Friday, October 21, 2016

Asia and the Global Balance of Power
Continual financial crises and slow recoveries have taken their toll on traditionally powerful countries, placing eastern nations at the center of discussion about future leaders

Author: Iramsy Peraza Forte |
October 13, 2016 14:10:24

Asian countries have restructured their traditional economies to become the world's fasting growing nations. Photo: AsiaNews.

A new world order is germinating in the far east of our planet. In the not too distant future, the rapid development and healthy economies of several Asian nations will challenge the supremacy which traditional powers have enjoyed for centuries.

The continent's positive economic statistics indicate that it is the world's fastest growing region. Continual financial crises and slow recoveries have taken their toll on traditionally powerful countries, placing eastern nations at the center of discussion about future leaders.

World Bank projections indicate that this region, mainly composed of developing and emergent nations, will grow 4.8% in 2016; 5% in 2017; and 5.1% in 2018 - figures that confirm its progress despite difficulties and slow global recovery.  

Japan, which has historically been among the powerful, and China as an emerging economy, are being joined by other Asian states with enviable growth rates.

Economists explain that several factors have allowed for the positive development of the region, especially noteworthy given the era of crises. On the one hand, they point to the geographic location which facilitates access to maritime transportation for exports, and the relative proximity of nations.

Also recognized is the fact that these Asian countries have taken advantage of foreign investment to strengthen their industrial base. Policies that have led to extensive investment have raised questions about the impact on human beings, since the attraction of cheap labor for transnationals has led to super-exploitation.

Decisive to avoiding the spiral of crises which engulfed others was the implementation of a series of policies - such as the granting of credit in strategic industries; promoting technology; and synchronization of the public and private sectors, with the state playing a fundamental role.


The growth trend of economies in the Far East was led for many years by the so-called "Asian Tigers." This group included Taipei, Hong Kong, Singapore and South Korea, which achieved impressive growth over the last few decades, thanks to their focus on advanced technology, import-substitution policies, and the promotion of exports.

In the majority of these countries (with the exception of Singapore where multi-nationals play a fundamental role) the government largely controls foreign investment in the modernization process, protecting national interests and the expectations of local business.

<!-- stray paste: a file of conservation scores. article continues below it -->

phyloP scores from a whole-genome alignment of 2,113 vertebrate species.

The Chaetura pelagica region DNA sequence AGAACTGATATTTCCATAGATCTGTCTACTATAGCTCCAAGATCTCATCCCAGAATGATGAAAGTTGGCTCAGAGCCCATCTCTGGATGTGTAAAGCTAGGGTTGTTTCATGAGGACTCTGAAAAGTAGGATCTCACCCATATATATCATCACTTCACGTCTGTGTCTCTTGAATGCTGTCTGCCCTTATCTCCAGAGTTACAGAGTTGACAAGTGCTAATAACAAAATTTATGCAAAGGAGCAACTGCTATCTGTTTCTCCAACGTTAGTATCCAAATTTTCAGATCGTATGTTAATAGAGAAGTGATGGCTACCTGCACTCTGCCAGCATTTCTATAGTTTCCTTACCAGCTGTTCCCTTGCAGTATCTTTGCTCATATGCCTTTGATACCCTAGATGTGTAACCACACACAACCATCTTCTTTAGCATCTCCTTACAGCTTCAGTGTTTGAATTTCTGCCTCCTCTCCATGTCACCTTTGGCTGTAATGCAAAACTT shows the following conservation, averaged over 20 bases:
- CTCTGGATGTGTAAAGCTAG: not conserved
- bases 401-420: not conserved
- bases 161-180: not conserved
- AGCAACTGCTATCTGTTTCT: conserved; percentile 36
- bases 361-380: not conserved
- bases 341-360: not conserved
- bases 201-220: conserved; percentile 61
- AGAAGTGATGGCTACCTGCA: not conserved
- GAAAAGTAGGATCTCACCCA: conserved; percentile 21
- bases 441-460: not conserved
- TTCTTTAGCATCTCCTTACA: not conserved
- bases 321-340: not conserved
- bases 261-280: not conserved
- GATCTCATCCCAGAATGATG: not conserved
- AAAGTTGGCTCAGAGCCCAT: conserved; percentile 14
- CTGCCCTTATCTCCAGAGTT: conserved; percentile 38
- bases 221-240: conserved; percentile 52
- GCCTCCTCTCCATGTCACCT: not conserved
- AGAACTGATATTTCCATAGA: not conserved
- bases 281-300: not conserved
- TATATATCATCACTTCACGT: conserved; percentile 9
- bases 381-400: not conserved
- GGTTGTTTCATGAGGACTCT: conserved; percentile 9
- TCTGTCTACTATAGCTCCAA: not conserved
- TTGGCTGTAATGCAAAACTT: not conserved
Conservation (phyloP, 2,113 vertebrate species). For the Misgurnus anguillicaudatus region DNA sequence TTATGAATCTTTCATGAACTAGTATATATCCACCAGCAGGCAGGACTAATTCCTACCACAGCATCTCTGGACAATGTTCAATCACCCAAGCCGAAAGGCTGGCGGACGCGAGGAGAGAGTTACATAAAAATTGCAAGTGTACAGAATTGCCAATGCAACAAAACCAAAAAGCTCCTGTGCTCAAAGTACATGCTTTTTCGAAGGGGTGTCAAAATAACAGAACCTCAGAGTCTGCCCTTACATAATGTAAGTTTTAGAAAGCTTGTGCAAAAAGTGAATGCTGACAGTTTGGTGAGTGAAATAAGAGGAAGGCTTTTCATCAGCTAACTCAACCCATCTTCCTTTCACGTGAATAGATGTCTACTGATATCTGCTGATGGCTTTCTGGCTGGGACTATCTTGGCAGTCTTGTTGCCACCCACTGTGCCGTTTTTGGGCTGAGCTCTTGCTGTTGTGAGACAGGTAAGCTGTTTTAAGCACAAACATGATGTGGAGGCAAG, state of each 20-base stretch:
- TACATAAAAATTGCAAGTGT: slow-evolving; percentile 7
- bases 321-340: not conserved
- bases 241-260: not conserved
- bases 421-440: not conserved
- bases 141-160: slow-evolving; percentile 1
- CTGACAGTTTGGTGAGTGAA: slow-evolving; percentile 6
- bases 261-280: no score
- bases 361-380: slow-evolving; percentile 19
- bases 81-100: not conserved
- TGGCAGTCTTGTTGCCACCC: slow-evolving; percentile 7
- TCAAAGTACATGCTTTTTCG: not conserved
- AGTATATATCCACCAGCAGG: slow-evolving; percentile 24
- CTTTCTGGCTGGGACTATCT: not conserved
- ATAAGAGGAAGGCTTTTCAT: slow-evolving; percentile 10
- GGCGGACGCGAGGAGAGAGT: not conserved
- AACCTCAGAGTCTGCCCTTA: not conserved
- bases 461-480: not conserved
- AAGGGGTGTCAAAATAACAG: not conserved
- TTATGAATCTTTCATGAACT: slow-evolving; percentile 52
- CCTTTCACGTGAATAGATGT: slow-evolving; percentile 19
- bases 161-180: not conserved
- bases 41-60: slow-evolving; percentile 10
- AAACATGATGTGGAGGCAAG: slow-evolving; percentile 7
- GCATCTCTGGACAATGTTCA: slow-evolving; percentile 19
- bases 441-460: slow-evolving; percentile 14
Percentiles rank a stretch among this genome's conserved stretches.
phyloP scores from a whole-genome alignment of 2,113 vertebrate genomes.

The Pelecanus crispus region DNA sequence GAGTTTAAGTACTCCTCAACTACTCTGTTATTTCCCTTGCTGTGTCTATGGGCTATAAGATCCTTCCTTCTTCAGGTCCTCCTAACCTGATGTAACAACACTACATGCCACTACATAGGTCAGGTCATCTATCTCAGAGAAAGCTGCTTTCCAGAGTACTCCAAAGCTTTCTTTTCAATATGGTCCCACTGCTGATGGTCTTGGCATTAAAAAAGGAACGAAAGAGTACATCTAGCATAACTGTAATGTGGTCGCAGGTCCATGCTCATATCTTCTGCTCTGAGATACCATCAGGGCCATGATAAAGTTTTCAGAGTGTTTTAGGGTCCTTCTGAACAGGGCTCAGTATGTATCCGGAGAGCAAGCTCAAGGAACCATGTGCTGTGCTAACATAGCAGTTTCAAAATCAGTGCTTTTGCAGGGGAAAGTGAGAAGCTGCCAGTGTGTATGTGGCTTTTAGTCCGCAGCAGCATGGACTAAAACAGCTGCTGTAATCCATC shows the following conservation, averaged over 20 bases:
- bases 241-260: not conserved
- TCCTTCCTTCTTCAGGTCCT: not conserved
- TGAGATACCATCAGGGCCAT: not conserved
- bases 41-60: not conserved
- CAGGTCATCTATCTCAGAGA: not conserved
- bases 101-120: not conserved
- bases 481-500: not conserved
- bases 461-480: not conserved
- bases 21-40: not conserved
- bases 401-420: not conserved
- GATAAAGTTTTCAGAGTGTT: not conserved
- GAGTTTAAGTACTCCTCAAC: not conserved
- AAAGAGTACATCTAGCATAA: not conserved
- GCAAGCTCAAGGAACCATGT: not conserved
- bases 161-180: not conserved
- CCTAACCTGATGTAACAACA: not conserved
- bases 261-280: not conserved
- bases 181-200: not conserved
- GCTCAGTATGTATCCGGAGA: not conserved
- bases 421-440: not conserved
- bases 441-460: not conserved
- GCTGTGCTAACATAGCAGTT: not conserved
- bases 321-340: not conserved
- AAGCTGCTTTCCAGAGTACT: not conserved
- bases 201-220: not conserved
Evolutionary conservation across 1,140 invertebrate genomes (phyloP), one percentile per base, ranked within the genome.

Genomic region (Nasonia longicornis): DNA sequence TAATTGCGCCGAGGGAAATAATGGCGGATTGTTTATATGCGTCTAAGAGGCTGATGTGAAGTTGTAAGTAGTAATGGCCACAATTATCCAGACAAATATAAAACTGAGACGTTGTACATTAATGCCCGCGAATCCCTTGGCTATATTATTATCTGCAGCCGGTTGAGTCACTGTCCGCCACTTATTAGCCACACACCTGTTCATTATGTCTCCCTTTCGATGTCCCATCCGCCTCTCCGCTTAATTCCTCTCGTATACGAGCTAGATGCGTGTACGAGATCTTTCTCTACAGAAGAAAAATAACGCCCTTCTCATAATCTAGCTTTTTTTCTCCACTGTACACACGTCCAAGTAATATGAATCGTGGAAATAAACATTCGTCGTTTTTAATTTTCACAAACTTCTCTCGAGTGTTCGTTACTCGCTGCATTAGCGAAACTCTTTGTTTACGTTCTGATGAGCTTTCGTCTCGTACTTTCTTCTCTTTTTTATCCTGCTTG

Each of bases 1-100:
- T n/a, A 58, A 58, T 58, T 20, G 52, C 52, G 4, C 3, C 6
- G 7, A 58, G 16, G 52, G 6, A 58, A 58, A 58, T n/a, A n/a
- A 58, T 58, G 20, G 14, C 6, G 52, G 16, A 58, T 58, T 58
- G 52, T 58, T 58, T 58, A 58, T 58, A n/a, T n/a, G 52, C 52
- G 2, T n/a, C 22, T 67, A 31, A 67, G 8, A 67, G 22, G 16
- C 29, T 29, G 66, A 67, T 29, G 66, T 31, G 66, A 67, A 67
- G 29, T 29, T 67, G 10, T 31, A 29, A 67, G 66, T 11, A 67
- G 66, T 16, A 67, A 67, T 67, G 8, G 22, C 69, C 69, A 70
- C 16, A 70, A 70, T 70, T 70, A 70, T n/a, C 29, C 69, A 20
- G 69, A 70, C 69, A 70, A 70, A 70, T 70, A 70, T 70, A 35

Since they did not have raw materials to export, these nations took industry as their economic axis, to stimulate development that has placed them among the top spots in world rankings of Gross Domestic Product (GDP) per capita.

The positive positions of Taipei, Hong Kong, Singapore and South Korea are evidence of their ability to function as financial centers and commercial hubs, their high rates of growth, and unemployment much lower than that of other countries.


Asia's dynamism is not limited to these four states. Other nations more recently industrialized, like Malaysia, Thailand, and Indonesia also stand out on the world's largest continent. Their development, along with that of India, the world's seventh largest economy, and Vietnam, as the best example of progress, could mean, experts say, a shift in the global economic map.

Over the last few years, Southeast Asia has been reconfigured as a region, struggling to overcome poverty and dependence on agriculture or some other primary activity, to make the economic transition to industrialization.

Members of the Association of Southeast Asia Nations (ASEAN) are considering going beyond their political alliance to become an important economic bloc that would no doubt increase the region's influence.

Within this context, ASEAN members, led by Malaysia, Indonesia, (with the group's largest economy), Vietnam, Singapore and Thailand, could take advantage of the slow recovery in more developed states and establish new networks among emerging markets.

If this decision is made, the panorama could be encouraging, since almost all of these economies will surpass their 2016 projections for growth. Several experts agree that, while it would be wrong to say that none of these countries are experiencing the effects of the world crisis, they are also quick to point out that Asia's emerging economies may avoid this pitfall because they took timely steps to deal with external factors, and stimulated internal demand to compensate for income lost due to the decrease in exports.

Vietnam's economy began to take off in the 1980s after the long, cruel war, and is the best example illustrating Asia's economic performance. The country boasts one of the highest growth rates in the world, has multiplied its GDP by five, and diversified its exports.

While the world economy was dominated by traditional powers, like the United States, Germany, France, Japan, and Britain, in the 20th century, in this new era, countries on the Asian continent, plus BRICS members (Brazil, Russia, India, China and South Africa), are looking to change this panorama, and perhaps assume the role of leaders in the future.

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